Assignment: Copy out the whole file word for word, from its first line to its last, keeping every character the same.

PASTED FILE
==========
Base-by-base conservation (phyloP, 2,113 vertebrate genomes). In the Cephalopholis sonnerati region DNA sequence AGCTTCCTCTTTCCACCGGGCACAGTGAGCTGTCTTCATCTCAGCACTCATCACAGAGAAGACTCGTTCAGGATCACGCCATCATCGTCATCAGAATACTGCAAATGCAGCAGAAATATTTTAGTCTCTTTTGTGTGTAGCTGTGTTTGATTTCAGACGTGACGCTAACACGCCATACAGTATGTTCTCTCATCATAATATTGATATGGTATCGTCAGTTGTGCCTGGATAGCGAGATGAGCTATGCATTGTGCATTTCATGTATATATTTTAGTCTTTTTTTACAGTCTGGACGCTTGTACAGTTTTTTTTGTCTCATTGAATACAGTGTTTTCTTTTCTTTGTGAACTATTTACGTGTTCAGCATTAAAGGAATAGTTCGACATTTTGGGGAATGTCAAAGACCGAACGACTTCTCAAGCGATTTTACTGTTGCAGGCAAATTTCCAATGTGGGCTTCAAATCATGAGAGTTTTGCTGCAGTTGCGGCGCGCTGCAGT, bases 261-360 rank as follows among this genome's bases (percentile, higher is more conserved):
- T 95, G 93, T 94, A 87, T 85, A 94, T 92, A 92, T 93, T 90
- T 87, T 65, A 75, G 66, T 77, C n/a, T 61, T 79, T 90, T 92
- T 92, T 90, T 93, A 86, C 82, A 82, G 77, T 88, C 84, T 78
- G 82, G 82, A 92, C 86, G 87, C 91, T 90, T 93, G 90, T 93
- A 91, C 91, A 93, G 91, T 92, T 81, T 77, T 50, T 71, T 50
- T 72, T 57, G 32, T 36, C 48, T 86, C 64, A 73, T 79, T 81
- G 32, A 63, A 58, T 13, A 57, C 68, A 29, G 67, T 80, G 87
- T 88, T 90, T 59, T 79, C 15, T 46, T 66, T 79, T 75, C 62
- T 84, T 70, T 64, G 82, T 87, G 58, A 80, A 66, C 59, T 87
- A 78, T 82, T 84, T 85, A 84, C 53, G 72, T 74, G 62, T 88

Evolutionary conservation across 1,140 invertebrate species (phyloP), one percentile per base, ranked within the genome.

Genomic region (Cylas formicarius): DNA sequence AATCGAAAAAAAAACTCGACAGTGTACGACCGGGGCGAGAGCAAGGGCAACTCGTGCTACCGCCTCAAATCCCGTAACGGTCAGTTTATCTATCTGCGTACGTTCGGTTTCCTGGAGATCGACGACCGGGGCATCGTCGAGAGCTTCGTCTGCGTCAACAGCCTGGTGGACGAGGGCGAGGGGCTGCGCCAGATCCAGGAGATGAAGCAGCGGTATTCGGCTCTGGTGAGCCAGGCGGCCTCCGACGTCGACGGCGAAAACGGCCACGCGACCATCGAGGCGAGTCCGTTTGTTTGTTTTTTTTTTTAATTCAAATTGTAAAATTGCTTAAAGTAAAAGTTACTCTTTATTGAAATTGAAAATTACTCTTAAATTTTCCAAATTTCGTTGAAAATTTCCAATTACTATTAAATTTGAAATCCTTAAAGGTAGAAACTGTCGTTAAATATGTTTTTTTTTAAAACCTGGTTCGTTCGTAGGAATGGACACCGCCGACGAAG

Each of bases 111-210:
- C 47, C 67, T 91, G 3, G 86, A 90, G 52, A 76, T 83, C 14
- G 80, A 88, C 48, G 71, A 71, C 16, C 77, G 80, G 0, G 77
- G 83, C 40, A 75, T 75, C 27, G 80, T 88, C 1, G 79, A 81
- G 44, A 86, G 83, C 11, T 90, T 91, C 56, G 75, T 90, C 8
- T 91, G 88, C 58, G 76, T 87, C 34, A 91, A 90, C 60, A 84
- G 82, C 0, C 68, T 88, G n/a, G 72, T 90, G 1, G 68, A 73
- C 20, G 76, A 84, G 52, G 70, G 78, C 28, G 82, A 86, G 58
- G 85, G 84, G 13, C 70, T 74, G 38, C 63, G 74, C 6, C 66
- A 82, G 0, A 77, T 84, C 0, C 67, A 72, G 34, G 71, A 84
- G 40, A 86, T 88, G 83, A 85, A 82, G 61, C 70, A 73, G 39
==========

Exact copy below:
Base-by-base conservation (phyloP, 2,113 vertebrate genomes). In the Cephalopholis sonnerati region DNA sequence AGCTTCCTCTTTCCACCGGGCACAGTGAGCTGTCTTCATCTCAGCACTCATCACAGAGAAGACTCGTTCAGGATCACGCCATCATCGTCATCAGAATACTGCAAATGCAGCAGAAATATTTTAGTCTCTTTTGTGTGTAGCTGTGTTTGATTTCAGACGTGACGCTAACACGCCATACAGTATGTTCTCTCATCATAATATTGATATGGTATCGTCAGTTGTGCCTGGATAGCGAGATGAGCTATGCATTGTGCATTTCATGTATATATTTTAGTCTTTTTTTACAGTCTGGACGCTTGTACAGTTTTTTTTGTCTCATTGAATACAGTGTTTTCTTTTCTTTGTGAACTATTTACGTGTTCAGCATTAAAGGAATAGTTCGACATTTTGGGGAATGTCAAAGACCGAACGACTTCTCAAGCGATTTTACTGTTGCAGGCAAATTTCCAATGTGGGCTTCAAATCATGAGAGTTTTGCTGCAGTTGCGGCGCGCTGCAGT, bases 261-360 rank as follows among this genome's bases (percentile, higher is more conserved):
- T 95, G 93, T 94, A 87, T 85, A 94, T 92, A 92, T 93, T 90
- T 87, T 65, A 75, G 66, T 77, C n/a, T 61, T 79, T 90, T 92
- T 92, T 90, T 93, A 86, C 82, A 82, G 77, T 88, C 84, T 78
- G 82, G 82, A 92, C 86, G 87, C 91, T 90, T 93, G 90, T 93
- A 91, C 91, A 93, G 91, T 92, T 81, T 77, T 50, T 71, T 50
- T 72, T 57, G 32, T 36, C 48, T 86, C 64, A 73, T 79, T 81
- G 32, A 63, A 58, T 13, A 57, C 68, A 29, G 67, T 80, G 87
- T 88, T 90, T 59, T 79, C 15, T 46, T 66, T 79, T 75, C 62
- T 84, T 70, T 64, G 82, T 87, G 58, A 80, A 66, C 59, T 87
- A 78, T 82, T 84, T 85, A 84, C 53, G 72, T 74, G 62, T 88

Evolutionary conservation across 1,140 invertebrate species (phyloP), one percentile per base, ranked within the genome.

Genomic region (Cylas formicarius): DNA sequence AATCGAAAAAAAAACTCGACAGTGTACGACCGGGGCGAGAGCAAGGGCAACTCGTGCTACCGCCTCAAATCCCGTAACGGTCAGTTTATCTATCTGCGTACGTTCGGTTTCCTGGAGATCGACGACCGGGGCATCGTCGAGAGCTTCGTCTGCGTCAACAGCCTGGTGGACGAGGGCGAGGGGCTGCGCCAGATCCAGGAGATGAAGCAGCGGTATTCGGCTCTGGTGAGCCAGGCGGCCTCCGACGTCGACGGCGAAAACGGCCACGCGACCATCGAGGCGAGTCCGTTTGTTTGTTTTTTTTTTTAATTCAAATTGTAAAATTGCTTAAAGTAAAAGTTACTCTTTATTGAAATTGAAAATTACTCTTAAATTTTCCAAATTTCGTTGAAAATTTCCAATTACTATTAAATTTGAAATCCTTAAAGGTAGAAACTGTCGTTAAATATGTTTTTTTTTAAAACCTGGTTCGTTCGTAGGAATGGACACCGCCGACGAAG

Each of bases 111-210:
- C 47, C 67, T 91, G 3, G 86, A 90, G 52, A 76, T 83, C 14
- G 80, A 88, C 48, G 71, A 71, C 16, C 77, G 80, G 0, G 77
- G 83, C 40, A 75, T 75, C 27, G 80, T 88, C 1, G 79, A 81
- G 44, A 86, G 83, C 11, T 90, T 91, C 56, G 75, T 90, C 8
- T 91, G 88, C 58, G 76, T 87, C 34, A 91, A 90, C 60, A 84
- G 82, C 0, C 68, T 88, G n/a, G 72, T 90, G 1, G 68, A 73
- C 20, G 76, A 84, G 52, G 70, G 78, C 28, G 82, A 86, G 58
- G 85, G 84, G 13, C 70, T 74, G 38, C 63, G 74, C 6, C 66
- A 82, G 0, A 77, T 84, C 0, C 67, A 72, G 34, G 71, A 84
- G 40, A 86, T 88, G 83, A 85, A 82, G 61, C 70, A 73, G 39